It's not such a stupid question after all though. If you consider this: further the thought experiment to light, then you get into interesting relativity. We know that light in a vacuum always travels at the same speed of light, called 'c'.

 

But if the man on the train sees it go up, straight, but we see it go diagonal down then we see it move further (a diagonal from ceiling to floor is longer than a straight line)... but how can the light move further, in the same time (from top to botton) when we both measure the speed of the light as the same. How can it go further, when it's travelling at the same speed?

 

The answer gets into a bit of basic relativistic mathematics, although the simple answer is that because the train is moving the train's (from our, on platform point of view) time is moving slower. This is known as time dilation.

 

A stationary observer (you on platform) sees a moving observer's (a train going past) time going slower. But the man on the train thinks that he is stationary. If he looked outside he would think the man is moving past, and he is still.

 

This is how relativity is sometimes introduced to university students for the first time. Well, near the very beginning anyhow! If you're interested, and willing to possibly get a bit confused(!), then I'd sugges reading into a bit of basic relativity. It is kinda interesting!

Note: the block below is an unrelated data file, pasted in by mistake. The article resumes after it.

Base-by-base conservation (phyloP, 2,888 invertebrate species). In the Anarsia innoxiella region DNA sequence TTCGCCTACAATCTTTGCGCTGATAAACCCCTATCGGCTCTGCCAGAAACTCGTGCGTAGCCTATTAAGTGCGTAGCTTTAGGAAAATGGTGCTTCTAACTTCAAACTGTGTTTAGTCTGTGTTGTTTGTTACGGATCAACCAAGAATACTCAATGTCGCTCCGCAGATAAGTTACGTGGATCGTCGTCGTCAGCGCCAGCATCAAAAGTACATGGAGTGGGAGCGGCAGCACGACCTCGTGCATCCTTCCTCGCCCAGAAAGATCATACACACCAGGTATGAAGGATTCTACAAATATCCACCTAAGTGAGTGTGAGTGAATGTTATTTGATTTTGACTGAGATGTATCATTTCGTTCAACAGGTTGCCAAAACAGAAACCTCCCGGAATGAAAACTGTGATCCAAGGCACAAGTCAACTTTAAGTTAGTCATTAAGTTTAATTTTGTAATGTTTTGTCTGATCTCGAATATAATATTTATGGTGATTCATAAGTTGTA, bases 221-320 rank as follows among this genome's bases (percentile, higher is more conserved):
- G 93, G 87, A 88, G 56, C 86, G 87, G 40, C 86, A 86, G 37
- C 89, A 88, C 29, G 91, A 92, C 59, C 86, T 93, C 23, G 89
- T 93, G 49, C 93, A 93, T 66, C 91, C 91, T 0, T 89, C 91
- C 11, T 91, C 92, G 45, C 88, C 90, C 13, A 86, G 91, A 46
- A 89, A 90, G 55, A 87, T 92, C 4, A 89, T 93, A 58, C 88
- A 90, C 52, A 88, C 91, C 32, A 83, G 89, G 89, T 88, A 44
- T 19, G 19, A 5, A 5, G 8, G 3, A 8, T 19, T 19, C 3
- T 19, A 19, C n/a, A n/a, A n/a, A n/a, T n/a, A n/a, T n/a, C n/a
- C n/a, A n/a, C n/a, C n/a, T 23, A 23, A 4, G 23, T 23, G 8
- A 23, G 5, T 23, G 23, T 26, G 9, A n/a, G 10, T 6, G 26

Share this post


Link to post
Share on other sites

It sounds REALLY interesting acctually! Confusion is always fun, hehe. My only problem will be the language. As you might have noticed by now I don't master english as well as I'd like to, and I'm sure relativity is a whole lot better explained in english than it is in swedish, as english is the international language of science.

Share this post


Link to post
Share on other sites

You can probably find good translations of books about relativity in Swedish.

 

And don't worry, your English isn't bad at all. Compared to a lot of people on the Internet you're doing very well.

Share this post


Link to post
Share on other sites

Thanks mate, though I'm not really into translations, especially not when it comes to advanced stuff. A text is always best in its original shape ;)

Share this post


Link to post
Share on other sites

I found relativity an extremely confusing topic when we studied it last year (I'm in High School).

 

We studied another scenario involving a mirror on the ceiling of the train and a light beam on the floor that is directed towards the mirror. For the person on the train, the light travels straight up and down. For a "stationary" observer on the platform, the light ray appears to travel in an upside-down "V" shape.

 

Thanks 5614, your explanation was concise, uncomplicated and easy-to-understand. =)

Share this post


Link to post
Share on other sites

Create an account or sign in to comment

You need to be a member in order to leave a comment

Create an account

Sign up for a new account in our community. It's easy!

Register a new account

Sign in

Already have an account? Sign in here.

Sign In Now
Sign in to follow this  

×
×
  • Create New...

Important Information

We have placed cookies on your device to help make this website better. You can adjust your cookie settings, otherwise we'll assume you're okay to continue.